My daughter is 13 and we are over two years in now, so I've been where you are.  Did you negotiate with ED?  Well...yes, you did - but just move on.  We've all stumbled, gotten angry, yelled, conceded etc., in our journeys.  The trick is to just move past it and keep going.  Breakfast is my daughter's easiest meal to eat so I try to pack it as full as I can.  We struggle with lunch as she is in school and even though she eats supervised, she throws away part of her lunch before she gets there so the poor woman didn't know she wasn't eating.  Now we are going to list what's in her lunch box and have her sign off.  FTR, I still cannot get my d to drink shakes/smoothies.  I know they are an easy way to pack in calories and I know that I shouldn't 'concede' this but I've found that she WILL eat Cliff Bars with no issue - I use those as snacks (the full fat/calorie ones, not the kid ones).  For her breakfast, she'll have two packages of oatmeal made with whole milk and a benecalorie added to it.  A yogurt with canola added, fruit cup and milk to drink (with some HWC).  Just some ideas.

Hang in there Hopeful - the eating part will get easier with time. 

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hopeful2017

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Reply with quote  #12 
thanks Caroline. does benecalaroie have a taste to it? I just googled and found the liquid form of it. if i add it to oatmeal, will my d taste it?

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Reply with quote  #13 
hopeful 2017
I just read through the whole thread and I wanted to reach out to you. You are obviously a very passionate mom who is trying your best to help your daughter. Please know that I HAVE been there. My daughter was very ill at 10.5 and we fought HARD for those first 3 plus years to keep her weight up and battle ED behaviors etc. She has now been is a very solid full recovery for 3 plus years (about to turn 17). 

I am going to give you my advice of what not only worked for me, but I have seen work for many many hundreds of people over the years. 

DO NOT TALK NUMBERS WITH YOUR DAUGHTER. DO NOT talk about calories, fats, pounds, goal weights etc. The Eating disorder will only grab onto all of that information and use it as weaponry against you. It just gives her brain one more thing to fixate on and obsess over. That is why your daughter should not have anything to do with the meal plan or with fixing the food or watching you fix the food. Many of us have found that blind weighing works best in the beginning.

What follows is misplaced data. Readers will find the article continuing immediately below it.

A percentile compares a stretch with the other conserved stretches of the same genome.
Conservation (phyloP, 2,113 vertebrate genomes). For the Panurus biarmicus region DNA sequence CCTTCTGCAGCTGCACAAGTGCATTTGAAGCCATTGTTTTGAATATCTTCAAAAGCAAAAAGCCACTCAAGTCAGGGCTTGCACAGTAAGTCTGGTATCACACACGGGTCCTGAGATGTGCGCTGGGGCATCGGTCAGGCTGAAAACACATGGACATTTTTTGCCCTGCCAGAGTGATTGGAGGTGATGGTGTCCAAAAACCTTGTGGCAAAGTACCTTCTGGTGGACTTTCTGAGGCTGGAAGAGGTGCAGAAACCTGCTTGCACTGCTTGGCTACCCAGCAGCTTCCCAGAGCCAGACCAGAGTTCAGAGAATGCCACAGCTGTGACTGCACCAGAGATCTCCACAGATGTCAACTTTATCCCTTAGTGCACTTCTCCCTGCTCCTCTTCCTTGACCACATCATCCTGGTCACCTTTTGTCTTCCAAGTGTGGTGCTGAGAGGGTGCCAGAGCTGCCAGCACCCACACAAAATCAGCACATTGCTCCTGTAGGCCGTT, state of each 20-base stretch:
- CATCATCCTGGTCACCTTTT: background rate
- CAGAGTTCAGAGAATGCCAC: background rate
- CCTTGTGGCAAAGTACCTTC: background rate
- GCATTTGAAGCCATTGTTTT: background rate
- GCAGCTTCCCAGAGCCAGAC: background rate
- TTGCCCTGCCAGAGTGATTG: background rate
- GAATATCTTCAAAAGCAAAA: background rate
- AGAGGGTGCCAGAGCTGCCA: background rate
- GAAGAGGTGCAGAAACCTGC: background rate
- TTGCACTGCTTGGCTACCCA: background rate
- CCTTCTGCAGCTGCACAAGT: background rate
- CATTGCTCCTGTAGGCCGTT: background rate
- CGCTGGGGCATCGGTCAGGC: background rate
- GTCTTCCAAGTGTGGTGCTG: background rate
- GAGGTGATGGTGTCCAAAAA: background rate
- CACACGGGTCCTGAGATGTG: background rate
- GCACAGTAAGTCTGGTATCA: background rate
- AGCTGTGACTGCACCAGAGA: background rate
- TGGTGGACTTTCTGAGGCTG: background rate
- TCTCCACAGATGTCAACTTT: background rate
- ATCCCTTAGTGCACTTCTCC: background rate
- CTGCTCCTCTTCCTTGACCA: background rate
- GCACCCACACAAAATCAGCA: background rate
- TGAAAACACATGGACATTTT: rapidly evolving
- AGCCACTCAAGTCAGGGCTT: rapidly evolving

Adding calories through heavy cream, butter, oils etc is your BEST FRIEND. And it is NOT "lying or tricking" your daughter. 
YOU NEED TO WRAP YOUR HEAD AROUND THE FACT THAT FOOD IS HER MEDICINE. I would say to my daughter daily "I will never give you too much or too little. I am giving your body and brain what it needs." 

If her medicine was chemo, would you let her have less because it made her sick and tired and she hated it etc? Would you feel guilty and horrible for making her go to her chemo appointments? You really have got to look at her eating disorder as a disease of her brain, the she cannot control, did not choose, and could kill her. You have got to go to war against the eating disorder. Separate it FROM your daughter. SHE is NOT her eating disorder but right now the eating disorder is consuming her and taking the drivers seat. 

I would very highly recommend that if you are going to keep her in school, you go eat with her at lunch every day, or arrange for her to eat with someone else one on one if possible. If your daughter is not eating her lunch, her brain is not getting the MEDICINE that it needs every few hours (food). And the longer an ED kid goes without food, the harder ED fights back with the next food required. It is very important that she gets on the track of 3 meals, 2 or 3 snacks, all day every day without exception. Routine of it all is important right now. We ate nearly every day at lunch with our daughter for 2.5 school years. We also had an Americore worker who we worked with that could eat with her sometimes one on one. Eating lunch at school was one of the hardest things for my daughter to do- and it took us a very long time to get to that point. Don't let that scare  you though- because every kid is different.